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Can an employer in Switzerland ask about an employee’s ethnic background?

Can an employer in Switzerland ask about an employee's ethnic background?
UBS is asking uncomfortable questions. Photo by Fabrice COFFRINI / AFP
Switzerland’s UBS Bank recently asked its employees online to divulge their ethnicity. But is such a question legal?

The respondents have the choice among four categories: Asian, Black, Latin American, and White. Another option is “two or more ethnic groups” and “other ethnic group”. The last choice is “no answer”.

Answering this questionnaire remains optional, however. To illustrate the document, the bank placed a photo with eight espresso cups in colours ranging from black to white to brown.

“This approach created debates among employees”, with some expressing annoyance, according to a report in Swiss media.

Legally speaking, Swiss employment law prohibits discrimination against employees based on their age, religion, race, disability, and political affiliation.

However, the law does not expressly forbid such questions from being asked.

UBS’s purpose in sending the questionnaire to its employees was “to further promote issues of diversity, equality and inclusion”, according to the bank’s spokesperson.

“UBS wants to have a better overview of the ethnic makeup of its staff, so that it can identify and address any challenges related to the notion of ethnicity.”

Daniela Frau, head of diversity issues at the University of Zurich, noted that such a survey will benefit employees.

However, human resources expert, Ann Forster, said UBS employees were taken aback by the questionnaire, because “we are not used to such surveys in Switzerland”.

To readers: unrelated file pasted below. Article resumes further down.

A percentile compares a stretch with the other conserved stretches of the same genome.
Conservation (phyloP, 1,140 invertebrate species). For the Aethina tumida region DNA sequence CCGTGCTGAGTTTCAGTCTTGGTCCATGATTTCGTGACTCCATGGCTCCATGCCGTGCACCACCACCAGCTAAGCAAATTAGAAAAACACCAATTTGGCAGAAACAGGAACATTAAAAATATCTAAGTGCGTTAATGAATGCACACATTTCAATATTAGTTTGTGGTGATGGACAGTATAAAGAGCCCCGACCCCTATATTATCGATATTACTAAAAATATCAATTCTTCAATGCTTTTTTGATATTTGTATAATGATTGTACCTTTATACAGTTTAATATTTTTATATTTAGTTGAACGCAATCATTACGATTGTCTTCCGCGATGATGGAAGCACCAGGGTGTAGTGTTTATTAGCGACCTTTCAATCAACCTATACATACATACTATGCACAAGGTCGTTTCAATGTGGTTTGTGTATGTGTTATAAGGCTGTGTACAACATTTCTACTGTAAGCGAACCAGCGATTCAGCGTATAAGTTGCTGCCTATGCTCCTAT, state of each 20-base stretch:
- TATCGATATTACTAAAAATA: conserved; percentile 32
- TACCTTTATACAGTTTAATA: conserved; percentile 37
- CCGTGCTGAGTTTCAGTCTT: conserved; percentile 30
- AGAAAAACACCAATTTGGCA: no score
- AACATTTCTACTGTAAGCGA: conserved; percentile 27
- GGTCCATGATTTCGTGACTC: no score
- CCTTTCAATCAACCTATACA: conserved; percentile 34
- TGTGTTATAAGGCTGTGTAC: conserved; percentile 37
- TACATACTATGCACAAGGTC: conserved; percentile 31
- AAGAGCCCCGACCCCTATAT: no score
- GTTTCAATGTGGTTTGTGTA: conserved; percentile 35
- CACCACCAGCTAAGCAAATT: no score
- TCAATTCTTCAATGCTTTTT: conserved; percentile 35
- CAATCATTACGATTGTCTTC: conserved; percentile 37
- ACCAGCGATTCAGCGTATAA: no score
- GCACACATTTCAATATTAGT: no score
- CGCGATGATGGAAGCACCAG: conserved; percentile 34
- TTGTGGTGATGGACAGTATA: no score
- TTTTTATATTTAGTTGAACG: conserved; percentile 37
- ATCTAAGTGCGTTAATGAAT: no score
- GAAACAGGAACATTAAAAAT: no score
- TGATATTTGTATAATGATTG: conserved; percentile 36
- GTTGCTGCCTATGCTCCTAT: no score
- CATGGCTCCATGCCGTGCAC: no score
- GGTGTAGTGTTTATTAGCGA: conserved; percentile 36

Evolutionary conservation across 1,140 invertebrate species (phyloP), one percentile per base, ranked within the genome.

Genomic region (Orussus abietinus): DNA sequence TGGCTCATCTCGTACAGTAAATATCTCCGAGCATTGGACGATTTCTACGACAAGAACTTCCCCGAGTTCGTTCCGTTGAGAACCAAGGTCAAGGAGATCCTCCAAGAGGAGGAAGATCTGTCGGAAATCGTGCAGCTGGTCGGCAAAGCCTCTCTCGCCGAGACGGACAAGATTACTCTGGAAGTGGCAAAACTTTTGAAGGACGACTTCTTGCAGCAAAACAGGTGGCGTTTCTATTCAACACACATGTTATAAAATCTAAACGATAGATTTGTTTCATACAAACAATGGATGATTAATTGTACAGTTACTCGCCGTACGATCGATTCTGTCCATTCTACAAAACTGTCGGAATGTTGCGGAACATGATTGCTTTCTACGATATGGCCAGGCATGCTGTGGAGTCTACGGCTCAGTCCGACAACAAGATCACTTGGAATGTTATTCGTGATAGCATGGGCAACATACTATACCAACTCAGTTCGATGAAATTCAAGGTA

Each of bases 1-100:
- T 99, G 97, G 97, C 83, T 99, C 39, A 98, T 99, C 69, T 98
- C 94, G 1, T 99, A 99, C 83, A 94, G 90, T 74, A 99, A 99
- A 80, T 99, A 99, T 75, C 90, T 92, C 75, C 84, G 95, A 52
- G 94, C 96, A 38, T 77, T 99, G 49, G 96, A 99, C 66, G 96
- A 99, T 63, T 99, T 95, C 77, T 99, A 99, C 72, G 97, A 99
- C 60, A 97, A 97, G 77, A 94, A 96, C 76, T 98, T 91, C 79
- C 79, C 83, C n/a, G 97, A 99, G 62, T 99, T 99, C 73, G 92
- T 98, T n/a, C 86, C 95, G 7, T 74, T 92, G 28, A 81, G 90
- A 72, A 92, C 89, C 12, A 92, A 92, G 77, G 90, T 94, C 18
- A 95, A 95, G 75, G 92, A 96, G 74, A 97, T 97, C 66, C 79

They are more common in other countries. For instance, in the US, all businesses with more than 100 employees are required by law to conduct such data collection to show how women and minorities are represented in private companies and administration, as well as in sectors and regions.

In Switzerland, such approach is rare, but things could change.

“If a company is committed to diversity and wants to monitor whether there are issues of discrimination or inequality, then such data collection is necessary”,  Frau noted.

Are there any other questions that a Swiss company is not allowed to ask a prospective or current employee?

In addition to the questions of personal nature mentioned above, the ones about sexual orientation, marital status, family situation, or plans for pregnancy are strictly forbidden.

As is the question about the employee’s Covid vaccination status or plans.

READ MORE: Switzerland: Can your employer ask if you are vaccinated?


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